There is hardly anything to recommend Wild in the Streets except that it excites the unsavory fascination of a crash scene. There is almost too much to discuss in this exploitation parable from American International Pictures (AIP) about a youth-worshiping revolution that puts a psychotic in the White House. Besides the striking, if superficial, parallels with our current political reality, there is much to pique interest, if little to praise.
The story is an absolute mess. Max Frost (Christopher Jones) is a successful rock musician and promoter who lives with a coterie of groupies (including a young Richard Pryor) at his Beverly Hills compound. Aside from mindless hedonism, Frost believes in nothing more than his hatred of anyone over the age of 30. He nonetheless decides to support senate candidate Johnny Fergus (Hal Holbrook, wasted here) whose main policy position is to lower the voting age to 18. Frost’s support comes with the condition that Fergus campaign for the age to be lowered to 14. Jump over a lot of messy filler to Frost (not Fergus) becoming president. His first diktat is that everyone be corralled into concentration camps at the age of 30 then kept permanently drugged by LSD.
Presumably Streets is meant as satire, but it is too witless to score points and it certainly cannot pass as drama. Instead, it alternates between hysteria and misshapen, listless “action.” One garish scene follows another, punctuated by loud screaming. Shelley Winters, in one of her hag horror performances as Frost’s estranged mother sets the tone as screamer-in-chief. Despite the chaos, however, the filmmakers manage to remain hideously on-target as they mine the worst of American culture.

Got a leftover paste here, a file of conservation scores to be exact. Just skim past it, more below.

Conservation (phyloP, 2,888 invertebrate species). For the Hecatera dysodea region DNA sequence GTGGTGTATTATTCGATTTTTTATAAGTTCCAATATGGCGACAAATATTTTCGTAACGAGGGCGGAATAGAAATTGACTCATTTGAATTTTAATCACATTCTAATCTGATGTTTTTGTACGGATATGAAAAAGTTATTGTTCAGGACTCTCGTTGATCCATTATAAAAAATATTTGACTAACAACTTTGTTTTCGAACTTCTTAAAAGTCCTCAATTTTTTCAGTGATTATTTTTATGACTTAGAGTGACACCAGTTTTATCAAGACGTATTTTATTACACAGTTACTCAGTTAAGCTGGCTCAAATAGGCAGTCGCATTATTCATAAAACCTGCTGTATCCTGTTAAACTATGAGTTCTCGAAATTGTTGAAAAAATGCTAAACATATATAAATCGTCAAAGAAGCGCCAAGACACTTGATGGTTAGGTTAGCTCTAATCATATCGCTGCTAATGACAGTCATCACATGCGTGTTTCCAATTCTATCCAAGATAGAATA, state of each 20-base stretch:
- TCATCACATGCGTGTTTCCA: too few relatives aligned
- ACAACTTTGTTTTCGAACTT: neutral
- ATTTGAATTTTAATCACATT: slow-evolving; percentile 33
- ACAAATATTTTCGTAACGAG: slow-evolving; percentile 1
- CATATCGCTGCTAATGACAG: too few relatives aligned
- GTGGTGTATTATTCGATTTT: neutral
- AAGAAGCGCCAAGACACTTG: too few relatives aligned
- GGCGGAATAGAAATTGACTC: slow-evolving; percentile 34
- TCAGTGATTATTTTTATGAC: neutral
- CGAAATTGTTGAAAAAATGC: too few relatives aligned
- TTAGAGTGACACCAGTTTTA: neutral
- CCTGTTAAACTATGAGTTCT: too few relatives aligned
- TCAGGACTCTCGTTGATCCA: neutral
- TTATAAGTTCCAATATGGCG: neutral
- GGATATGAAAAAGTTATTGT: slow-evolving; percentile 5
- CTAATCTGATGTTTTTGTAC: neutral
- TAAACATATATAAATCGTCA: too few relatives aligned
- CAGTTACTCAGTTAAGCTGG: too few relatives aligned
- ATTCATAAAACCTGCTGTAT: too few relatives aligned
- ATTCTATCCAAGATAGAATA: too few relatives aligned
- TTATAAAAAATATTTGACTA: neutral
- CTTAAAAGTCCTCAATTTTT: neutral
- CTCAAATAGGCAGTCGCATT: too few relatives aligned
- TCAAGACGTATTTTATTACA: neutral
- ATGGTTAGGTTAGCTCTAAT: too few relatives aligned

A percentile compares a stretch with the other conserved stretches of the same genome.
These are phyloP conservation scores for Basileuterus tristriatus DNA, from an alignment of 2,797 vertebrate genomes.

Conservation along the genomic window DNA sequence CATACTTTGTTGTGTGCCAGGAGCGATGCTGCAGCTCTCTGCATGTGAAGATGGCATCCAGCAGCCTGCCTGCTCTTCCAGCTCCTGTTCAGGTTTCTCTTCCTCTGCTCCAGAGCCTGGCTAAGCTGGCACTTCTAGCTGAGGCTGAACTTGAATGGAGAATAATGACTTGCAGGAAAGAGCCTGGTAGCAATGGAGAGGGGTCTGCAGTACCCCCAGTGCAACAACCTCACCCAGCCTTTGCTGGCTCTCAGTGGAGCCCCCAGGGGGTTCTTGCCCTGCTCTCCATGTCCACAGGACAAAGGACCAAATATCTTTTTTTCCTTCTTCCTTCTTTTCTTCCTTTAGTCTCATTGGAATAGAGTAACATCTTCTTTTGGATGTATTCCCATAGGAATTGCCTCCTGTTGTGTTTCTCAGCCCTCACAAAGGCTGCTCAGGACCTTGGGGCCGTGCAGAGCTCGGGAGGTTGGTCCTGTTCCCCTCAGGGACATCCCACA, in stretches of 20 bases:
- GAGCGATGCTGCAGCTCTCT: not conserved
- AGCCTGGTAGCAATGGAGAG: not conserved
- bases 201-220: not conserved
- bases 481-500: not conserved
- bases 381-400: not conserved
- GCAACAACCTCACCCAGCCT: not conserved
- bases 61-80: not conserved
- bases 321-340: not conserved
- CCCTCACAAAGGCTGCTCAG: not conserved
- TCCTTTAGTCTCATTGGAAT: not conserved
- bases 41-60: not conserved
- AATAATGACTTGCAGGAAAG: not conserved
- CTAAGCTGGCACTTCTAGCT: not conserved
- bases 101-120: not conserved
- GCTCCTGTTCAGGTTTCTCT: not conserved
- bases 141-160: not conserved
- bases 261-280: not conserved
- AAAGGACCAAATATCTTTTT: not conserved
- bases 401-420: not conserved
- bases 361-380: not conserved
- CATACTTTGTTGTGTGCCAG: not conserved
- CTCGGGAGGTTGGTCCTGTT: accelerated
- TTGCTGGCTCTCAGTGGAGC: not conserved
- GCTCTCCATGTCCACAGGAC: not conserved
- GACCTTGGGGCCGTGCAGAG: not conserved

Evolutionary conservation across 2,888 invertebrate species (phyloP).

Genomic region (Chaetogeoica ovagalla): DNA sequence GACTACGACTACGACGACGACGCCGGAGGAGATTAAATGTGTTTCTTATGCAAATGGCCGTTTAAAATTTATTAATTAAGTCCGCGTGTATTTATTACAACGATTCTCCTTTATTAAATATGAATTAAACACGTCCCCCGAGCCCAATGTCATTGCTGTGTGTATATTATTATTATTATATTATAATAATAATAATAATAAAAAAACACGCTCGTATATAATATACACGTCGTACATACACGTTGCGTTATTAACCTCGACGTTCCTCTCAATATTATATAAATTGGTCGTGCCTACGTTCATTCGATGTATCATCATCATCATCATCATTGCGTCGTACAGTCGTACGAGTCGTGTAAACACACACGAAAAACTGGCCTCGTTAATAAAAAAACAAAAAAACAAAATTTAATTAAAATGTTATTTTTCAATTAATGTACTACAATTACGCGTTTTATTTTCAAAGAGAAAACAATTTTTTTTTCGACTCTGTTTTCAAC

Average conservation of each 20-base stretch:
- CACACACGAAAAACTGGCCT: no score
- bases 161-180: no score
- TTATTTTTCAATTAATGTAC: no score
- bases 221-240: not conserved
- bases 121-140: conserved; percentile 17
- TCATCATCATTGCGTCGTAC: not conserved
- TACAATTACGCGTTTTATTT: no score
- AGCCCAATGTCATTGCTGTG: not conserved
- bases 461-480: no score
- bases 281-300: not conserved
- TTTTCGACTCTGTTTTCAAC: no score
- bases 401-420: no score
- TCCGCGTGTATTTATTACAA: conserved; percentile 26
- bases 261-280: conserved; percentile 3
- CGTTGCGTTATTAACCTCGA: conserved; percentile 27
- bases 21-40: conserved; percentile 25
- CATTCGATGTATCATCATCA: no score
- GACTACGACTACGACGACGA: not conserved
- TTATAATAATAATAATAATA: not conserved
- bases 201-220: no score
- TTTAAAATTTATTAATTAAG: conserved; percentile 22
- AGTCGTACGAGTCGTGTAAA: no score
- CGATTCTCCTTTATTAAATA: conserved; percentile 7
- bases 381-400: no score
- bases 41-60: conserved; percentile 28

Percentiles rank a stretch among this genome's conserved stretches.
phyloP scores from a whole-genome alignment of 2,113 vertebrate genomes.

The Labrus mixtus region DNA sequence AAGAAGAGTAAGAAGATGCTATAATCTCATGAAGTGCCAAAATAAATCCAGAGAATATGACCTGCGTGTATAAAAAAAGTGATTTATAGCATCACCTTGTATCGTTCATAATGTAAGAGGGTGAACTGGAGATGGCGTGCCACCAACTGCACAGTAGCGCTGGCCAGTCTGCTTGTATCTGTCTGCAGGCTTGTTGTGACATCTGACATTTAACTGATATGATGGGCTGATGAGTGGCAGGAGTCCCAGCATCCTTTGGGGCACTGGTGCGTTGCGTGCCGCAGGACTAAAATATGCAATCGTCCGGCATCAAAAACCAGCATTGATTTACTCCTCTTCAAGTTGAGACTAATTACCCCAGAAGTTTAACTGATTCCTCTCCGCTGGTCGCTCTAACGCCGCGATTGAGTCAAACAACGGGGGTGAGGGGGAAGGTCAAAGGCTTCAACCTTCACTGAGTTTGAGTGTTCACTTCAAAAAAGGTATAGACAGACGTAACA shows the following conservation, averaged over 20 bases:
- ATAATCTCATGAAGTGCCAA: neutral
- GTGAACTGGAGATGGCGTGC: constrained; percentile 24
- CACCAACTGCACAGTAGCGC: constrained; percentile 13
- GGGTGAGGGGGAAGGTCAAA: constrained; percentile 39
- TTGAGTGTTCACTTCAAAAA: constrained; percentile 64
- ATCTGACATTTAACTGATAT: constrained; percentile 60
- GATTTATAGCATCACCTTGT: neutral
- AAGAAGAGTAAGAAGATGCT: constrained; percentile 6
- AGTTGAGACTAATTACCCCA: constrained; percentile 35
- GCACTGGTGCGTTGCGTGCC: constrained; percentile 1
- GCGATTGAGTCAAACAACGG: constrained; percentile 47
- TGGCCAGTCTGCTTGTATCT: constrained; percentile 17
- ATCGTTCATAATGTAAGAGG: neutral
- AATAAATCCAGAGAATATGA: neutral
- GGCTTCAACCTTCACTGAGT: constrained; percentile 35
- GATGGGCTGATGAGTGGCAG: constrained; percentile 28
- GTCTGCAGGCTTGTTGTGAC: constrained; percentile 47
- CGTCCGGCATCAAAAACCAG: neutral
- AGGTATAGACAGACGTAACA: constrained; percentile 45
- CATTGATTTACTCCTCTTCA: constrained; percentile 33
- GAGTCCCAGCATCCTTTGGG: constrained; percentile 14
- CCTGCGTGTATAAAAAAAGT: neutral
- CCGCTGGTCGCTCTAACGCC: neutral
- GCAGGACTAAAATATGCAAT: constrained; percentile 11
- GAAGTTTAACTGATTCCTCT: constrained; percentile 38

In the hands of a good director, Streets might be no more cohesive, but at least it could offer a rabble-rousing turn on. Unfortunately, Barry Shear may be one of the most inept hacks ever to direct a feature. (Most of his work was for television.) His mid-’60s cinematic chichi (rapid cutting, split-screens, handheld camera, a God-awful rock score) are just so much strain to prove “hip” credentials, like a passport to the floor of the discotheque or a plea that the filmmakers, at least, understand youthful anger.
There are two ironies in this flagrant flattery of Baby Boomer narcissism. The first is that the year Streets was released (1967) did indeed herald the coming dominance of the young “Film Generation” when Bonnie and Clyde and The Graduate became smash successes. Whatever you may think of either of those films, however, they are clearly serious efforts that could appeal to audiences regardless of age.
More obviously, the clock ticks. The “young” generation in Wild in the Streets is now in its ’70s, many voting for the hard Right. The film ends by implicitly raising the question of what happens to Frost and company when they reach 30? It is the one moment that can almost pass as wit in an otherwise tattered catalog of confusion posing as expressive freedom.